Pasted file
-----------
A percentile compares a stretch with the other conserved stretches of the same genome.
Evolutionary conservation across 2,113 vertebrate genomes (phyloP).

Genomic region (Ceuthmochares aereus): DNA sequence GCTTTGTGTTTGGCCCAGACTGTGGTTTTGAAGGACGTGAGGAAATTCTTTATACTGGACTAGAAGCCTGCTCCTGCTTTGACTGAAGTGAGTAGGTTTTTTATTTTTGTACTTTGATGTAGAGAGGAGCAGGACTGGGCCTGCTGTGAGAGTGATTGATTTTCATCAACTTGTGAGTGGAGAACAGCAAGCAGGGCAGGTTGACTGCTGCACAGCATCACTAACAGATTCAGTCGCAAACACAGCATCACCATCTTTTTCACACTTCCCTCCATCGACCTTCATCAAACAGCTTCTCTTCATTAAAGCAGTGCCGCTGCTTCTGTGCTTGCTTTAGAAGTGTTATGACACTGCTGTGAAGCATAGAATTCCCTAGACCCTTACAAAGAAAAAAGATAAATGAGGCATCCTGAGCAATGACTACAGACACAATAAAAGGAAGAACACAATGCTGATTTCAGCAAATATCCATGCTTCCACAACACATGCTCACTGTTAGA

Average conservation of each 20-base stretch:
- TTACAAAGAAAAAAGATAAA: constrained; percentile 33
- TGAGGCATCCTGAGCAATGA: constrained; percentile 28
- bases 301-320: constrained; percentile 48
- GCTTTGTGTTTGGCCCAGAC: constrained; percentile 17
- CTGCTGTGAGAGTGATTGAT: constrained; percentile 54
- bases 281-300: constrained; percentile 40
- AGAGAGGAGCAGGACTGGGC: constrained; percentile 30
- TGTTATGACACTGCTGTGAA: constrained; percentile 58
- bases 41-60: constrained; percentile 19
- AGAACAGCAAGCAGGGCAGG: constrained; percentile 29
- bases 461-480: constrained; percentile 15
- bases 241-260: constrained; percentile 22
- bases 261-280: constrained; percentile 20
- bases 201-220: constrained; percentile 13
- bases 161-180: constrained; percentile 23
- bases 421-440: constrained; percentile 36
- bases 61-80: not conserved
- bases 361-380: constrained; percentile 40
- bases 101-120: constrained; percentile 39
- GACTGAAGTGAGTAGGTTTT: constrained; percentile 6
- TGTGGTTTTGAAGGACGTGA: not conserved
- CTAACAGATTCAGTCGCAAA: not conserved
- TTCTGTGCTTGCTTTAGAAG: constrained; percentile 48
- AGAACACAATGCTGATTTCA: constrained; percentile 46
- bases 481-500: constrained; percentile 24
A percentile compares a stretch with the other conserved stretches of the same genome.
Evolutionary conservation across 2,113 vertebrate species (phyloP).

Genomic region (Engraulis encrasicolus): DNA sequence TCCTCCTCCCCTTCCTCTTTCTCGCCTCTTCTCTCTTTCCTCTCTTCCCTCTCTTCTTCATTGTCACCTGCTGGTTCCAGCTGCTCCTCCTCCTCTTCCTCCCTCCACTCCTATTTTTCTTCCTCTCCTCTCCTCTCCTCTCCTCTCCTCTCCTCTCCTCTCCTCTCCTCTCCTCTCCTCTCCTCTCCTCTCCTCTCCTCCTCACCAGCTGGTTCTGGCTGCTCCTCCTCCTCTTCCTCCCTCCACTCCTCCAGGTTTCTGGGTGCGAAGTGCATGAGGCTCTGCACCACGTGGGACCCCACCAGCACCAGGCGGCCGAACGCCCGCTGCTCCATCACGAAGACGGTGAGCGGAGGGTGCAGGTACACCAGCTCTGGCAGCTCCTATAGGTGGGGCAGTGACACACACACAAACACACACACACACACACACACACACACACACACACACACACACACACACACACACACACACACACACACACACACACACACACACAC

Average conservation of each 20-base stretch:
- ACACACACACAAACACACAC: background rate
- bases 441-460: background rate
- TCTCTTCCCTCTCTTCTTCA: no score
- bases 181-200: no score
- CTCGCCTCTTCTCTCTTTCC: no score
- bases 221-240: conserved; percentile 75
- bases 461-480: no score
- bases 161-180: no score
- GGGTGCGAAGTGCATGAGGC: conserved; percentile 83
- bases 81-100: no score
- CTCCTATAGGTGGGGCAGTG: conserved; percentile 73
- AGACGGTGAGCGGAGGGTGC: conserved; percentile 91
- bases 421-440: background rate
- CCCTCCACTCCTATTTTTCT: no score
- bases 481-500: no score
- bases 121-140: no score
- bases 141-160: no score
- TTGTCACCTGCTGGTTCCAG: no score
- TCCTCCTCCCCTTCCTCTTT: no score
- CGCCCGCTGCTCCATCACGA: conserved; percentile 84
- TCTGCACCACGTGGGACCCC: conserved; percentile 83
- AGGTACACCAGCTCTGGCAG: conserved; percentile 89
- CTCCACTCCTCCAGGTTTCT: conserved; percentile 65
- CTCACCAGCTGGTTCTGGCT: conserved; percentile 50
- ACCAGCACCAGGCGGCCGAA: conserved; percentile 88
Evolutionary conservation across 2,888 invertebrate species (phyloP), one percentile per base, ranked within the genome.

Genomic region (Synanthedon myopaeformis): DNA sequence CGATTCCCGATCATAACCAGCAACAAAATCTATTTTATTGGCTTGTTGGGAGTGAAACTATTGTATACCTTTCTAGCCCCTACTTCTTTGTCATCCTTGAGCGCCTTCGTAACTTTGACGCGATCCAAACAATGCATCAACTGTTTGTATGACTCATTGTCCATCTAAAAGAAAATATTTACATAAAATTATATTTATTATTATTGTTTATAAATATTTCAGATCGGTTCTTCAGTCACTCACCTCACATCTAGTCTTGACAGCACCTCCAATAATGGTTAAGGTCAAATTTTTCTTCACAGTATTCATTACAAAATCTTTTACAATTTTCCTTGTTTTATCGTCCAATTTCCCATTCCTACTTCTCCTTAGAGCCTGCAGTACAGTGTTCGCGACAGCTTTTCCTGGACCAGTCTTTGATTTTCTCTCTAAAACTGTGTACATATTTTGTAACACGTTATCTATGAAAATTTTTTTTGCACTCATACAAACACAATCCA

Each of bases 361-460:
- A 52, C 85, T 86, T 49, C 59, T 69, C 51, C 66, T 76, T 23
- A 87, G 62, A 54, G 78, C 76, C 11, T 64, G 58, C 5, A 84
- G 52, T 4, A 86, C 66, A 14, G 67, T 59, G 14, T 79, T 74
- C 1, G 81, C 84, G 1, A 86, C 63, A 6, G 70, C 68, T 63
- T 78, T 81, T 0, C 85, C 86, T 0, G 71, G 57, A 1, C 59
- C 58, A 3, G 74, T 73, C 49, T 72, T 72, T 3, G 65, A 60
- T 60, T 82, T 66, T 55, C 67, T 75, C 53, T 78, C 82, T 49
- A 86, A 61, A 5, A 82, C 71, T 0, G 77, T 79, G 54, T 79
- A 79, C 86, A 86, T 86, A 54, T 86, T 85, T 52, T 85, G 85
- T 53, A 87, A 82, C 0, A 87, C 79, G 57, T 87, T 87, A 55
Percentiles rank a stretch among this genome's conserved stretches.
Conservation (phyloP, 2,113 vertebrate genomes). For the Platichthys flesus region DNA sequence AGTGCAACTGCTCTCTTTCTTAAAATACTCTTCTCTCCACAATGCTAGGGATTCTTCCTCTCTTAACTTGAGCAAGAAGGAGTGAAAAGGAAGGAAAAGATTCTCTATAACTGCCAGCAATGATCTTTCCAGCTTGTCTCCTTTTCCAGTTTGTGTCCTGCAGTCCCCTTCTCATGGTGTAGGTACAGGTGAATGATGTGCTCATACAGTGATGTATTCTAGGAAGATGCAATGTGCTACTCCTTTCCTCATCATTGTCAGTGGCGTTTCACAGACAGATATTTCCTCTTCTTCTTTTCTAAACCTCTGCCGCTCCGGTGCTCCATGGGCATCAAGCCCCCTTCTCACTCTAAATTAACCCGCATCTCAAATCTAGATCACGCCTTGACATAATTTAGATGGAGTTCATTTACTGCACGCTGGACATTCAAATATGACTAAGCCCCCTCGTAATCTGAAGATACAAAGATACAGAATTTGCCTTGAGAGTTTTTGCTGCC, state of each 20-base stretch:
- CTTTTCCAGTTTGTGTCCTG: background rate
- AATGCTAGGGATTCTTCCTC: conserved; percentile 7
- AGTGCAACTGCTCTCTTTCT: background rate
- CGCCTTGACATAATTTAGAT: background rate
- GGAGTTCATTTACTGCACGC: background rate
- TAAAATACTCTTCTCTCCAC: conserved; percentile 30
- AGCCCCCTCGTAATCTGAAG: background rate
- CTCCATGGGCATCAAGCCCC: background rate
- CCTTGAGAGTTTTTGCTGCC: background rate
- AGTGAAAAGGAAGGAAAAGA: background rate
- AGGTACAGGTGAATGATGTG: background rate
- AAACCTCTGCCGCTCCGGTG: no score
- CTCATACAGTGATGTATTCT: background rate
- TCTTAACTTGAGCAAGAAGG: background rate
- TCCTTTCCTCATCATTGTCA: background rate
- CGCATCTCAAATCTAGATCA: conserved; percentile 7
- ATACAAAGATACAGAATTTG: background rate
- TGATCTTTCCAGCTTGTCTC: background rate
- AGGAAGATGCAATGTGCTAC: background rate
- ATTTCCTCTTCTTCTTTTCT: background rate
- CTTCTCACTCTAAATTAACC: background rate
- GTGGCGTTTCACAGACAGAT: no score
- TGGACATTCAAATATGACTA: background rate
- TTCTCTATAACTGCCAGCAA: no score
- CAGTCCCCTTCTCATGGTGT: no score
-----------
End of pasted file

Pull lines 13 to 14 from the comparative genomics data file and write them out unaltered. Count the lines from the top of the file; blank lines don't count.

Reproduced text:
- bases 41-60: constrained; percentile 19
- AGAACAGCAAGCAGGGCAGG: constrained; percentile 29